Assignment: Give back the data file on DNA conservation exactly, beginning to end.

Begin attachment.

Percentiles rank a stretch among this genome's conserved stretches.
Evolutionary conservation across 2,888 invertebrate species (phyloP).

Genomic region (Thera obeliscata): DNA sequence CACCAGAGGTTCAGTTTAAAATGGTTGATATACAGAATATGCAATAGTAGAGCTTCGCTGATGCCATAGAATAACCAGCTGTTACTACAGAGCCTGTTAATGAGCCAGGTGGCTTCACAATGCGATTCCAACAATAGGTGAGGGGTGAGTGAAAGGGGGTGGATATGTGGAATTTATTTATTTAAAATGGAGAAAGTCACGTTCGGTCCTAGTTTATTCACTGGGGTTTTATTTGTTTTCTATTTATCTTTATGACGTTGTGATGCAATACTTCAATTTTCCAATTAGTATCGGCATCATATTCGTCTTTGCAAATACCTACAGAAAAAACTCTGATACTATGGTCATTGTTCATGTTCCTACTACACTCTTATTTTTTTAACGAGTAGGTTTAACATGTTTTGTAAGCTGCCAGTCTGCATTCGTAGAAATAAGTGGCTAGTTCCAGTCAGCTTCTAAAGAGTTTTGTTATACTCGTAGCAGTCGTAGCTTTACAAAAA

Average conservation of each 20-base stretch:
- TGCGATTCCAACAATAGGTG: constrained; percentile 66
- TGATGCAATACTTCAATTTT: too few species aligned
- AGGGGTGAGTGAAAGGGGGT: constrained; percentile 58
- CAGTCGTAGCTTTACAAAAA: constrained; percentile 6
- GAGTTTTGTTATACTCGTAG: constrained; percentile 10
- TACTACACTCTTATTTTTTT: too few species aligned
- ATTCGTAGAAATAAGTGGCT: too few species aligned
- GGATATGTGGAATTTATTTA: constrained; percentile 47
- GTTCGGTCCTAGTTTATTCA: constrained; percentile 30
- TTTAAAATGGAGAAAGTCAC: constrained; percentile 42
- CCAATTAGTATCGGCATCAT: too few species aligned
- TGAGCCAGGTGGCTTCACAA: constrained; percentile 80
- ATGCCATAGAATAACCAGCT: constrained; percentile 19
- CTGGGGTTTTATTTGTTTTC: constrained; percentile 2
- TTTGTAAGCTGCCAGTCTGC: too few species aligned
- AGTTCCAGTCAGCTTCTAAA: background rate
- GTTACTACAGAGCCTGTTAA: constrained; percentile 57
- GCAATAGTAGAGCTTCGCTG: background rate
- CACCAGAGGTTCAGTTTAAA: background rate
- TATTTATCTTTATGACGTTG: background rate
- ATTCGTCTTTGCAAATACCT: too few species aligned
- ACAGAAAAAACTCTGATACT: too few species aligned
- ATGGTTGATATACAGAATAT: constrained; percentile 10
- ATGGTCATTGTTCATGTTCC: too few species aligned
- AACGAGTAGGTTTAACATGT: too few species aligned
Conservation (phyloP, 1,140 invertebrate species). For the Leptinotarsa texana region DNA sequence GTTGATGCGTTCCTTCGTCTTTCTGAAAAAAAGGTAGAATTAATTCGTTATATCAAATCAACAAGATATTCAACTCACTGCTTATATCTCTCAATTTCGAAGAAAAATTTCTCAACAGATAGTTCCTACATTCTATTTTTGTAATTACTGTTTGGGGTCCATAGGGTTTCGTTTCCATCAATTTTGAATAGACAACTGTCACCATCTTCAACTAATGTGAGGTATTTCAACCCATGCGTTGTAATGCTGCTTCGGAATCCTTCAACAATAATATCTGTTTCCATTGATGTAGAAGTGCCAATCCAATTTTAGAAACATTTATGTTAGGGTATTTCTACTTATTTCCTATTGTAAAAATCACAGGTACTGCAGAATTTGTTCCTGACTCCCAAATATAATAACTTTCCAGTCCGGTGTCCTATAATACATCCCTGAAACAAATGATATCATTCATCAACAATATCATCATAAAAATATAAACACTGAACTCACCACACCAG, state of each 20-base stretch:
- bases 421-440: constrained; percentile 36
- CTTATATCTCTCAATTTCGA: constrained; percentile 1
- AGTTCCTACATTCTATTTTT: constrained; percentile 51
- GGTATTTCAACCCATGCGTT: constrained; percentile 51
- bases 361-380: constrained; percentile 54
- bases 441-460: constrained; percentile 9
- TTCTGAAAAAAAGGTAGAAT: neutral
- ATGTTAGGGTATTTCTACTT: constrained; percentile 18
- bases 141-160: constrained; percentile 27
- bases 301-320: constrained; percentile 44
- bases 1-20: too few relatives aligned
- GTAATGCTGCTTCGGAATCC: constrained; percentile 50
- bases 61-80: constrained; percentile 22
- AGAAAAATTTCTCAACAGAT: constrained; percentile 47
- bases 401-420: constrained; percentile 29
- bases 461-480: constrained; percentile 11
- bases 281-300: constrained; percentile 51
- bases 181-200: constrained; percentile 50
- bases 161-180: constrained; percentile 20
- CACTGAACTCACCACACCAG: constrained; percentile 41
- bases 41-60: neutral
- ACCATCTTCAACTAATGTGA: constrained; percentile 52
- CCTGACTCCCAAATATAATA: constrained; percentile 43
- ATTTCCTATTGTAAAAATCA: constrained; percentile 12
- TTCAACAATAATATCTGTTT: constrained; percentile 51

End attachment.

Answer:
Percentiles rank a stretch among this genome's conserved stretches.
Evolutionary conservation across 2,888 invertebrate species (phyloP).

Genomic region (Thera obeliscata): DNA sequence CACCAGAGGTTCAGTTTAAAATGGTTGATATACAGAATATGCAATAGTAGAGCTTCGCTGATGCCATAGAATAACCAGCTGTTACTACAGAGCCTGTTAATGAGCCAGGTGGCTTCACAATGCGATTCCAACAATAGGTGAGGGGTGAGTGAAAGGGGGTGGATATGTGGAATTTATTTATTTAAAATGGAGAAAGTCACGTTCGGTCCTAGTTTATTCACTGGGGTTTTATTTGTTTTCTATTTATCTTTATGACGTTGTGATGCAATACTTCAATTTTCCAATTAGTATCGGCATCATATTCGTCTTTGCAAATACCTACAGAAAAAACTCTGATACTATGGTCATTGTTCATGTTCCTACTACACTCTTATTTTTTTAACGAGTAGGTTTAACATGTTTTGTAAGCTGCCAGTCTGCATTCGTAGAAATAAGTGGCTAGTTCCAGTCAGCTTCTAAAGAGTTTTGTTATACTCGTAGCAGTCGTAGCTTTACAAAAA

Average conservation of each 20-base stretch:
- TGCGATTCCAACAATAGGTG: constrained; percentile 66
- TGATGCAATACTTCAATTTT: too few species aligned
- AGGGGTGAGTGAAAGGGGGT: constrained; percentile 58
- CAGTCGTAGCTTTACAAAAA: constrained; percentile 6
- GAGTTTTGTTATACTCGTAG: constrained; percentile 10
- TACTACACTCTTATTTTTTT: too few species aligned
- ATTCGTAGAAATAAGTGGCT: too few species aligned
- GGATATGTGGAATTTATTTA: constrained; percentile 47
- GTTCGGTCCTAGTTTATTCA: constrained; percentile 30
- TTTAAAATGGAGAAAGTCAC: constrained; percentile 42
- CCAATTAGTATCGGCATCAT: too few species aligned
- TGAGCCAGGTGGCTTCACAA: constrained; percentile 80
- ATGCCATAGAATAACCAGCT: constrained; percentile 19
- CTGGGGTTTTATTTGTTTTC: constrained; percentile 2
- TTTGTAAGCTGCCAGTCTGC: too few species aligned
- AGTTCCAGTCAGCTTCTAAA: background rate
- GTTACTACAGAGCCTGTTAA: constrained; percentile 57
- GCAATAGTAGAGCTTCGCTG: background rate
- CACCAGAGGTTCAGTTTAAA: background rate
- TATTTATCTTTATGACGTTG: background rate
- ATTCGTCTTTGCAAATACCT: too few species aligned
- ACAGAAAAAACTCTGATACT: too few species aligned
- ATGGTTGATATACAGAATAT: constrained; percentile 10
- ATGGTCATTGTTCATGTTCC: too few species aligned
- AACGAGTAGGTTTAACATGT: too few species aligned
Conservation (phyloP, 1,140 invertebrate species). For the Leptinotarsa texana region DNA sequence GTTGATGCGTTCCTTCGTCTTTCTGAAAAAAAGGTAGAATTAATTCGTTATATCAAATCAACAAGATATTCAACTCACTGCTTATATCTCTCAATTTCGAAGAAAAATTTCTCAACAGATAGTTCCTACATTCTATTTTTGTAATTACTGTTTGGGGTCCATAGGGTTTCGTTTCCATCAATTTTGAATAGACAACTGTCACCATCTTCAACTAATGTGAGGTATTTCAACCCATGCGTTGTAATGCTGCTTCGGAATCCTTCAACAATAATATCTGTTTCCATTGATGTAGAAGTGCCAATCCAATTTTAGAAACATTTATGTTAGGGTATTTCTACTTATTTCCTATTGTAAAAATCACAGGTACTGCAGAATTTGTTCCTGACTCCCAAATATAATAACTTTCCAGTCCGGTGTCCTATAATACATCCCTGAAACAAATGATATCATTCATCAACAATATCATCATAAAAATATAAACACTGAACTCACCACACCAG, state of each 20-base stretch:
- bases 421-440: constrained; percentile 36
- CTTATATCTCTCAATTTCGA: constrained; percentile 1
- AGTTCCTACATTCTATTTTT: constrained; percentile 51
- GGTATTTCAACCCATGCGTT: constrained; percentile 51
- bases 361-380: constrained; percentile 54
- bases 441-460: constrained; percentile 9
- TTCTGAAAAAAAGGTAGAAT: neutral
- ATGTTAGGGTATTTCTACTT: constrained; percentile 18
- bases 141-160: constrained; percentile 27
- bases 301-320: constrained; percentile 44
- bases 1-20: too few relatives aligned
- GTAATGCTGCTTCGGAATCC: constrained; percentile 50
- bases 61-80: constrained; percentile 22
- AGAAAAATTTCTCAACAGAT: constrained; percentile 47
- bases 401-420: constrained; percentile 29
- bases 461-480: constrained; percentile 11
- bases 281-300: constrained; percentile 51
- bases 181-200: constrained; percentile 50
- bases 161-180: constrained; percentile 20
- CACTGAACTCACCACACCAG: constrained; percentile 41
- bases 41-60: neutral
- ACCATCTTCAACTAATGTGA: constrained; percentile 52
- CCTGACTCCCAAATATAATA: constrained; percentile 43
- ATTTCCTATTGTAAAAATCA: constrained; percentile 12
- TTCAACAATAATATCTGTTT: constrained; percentile 51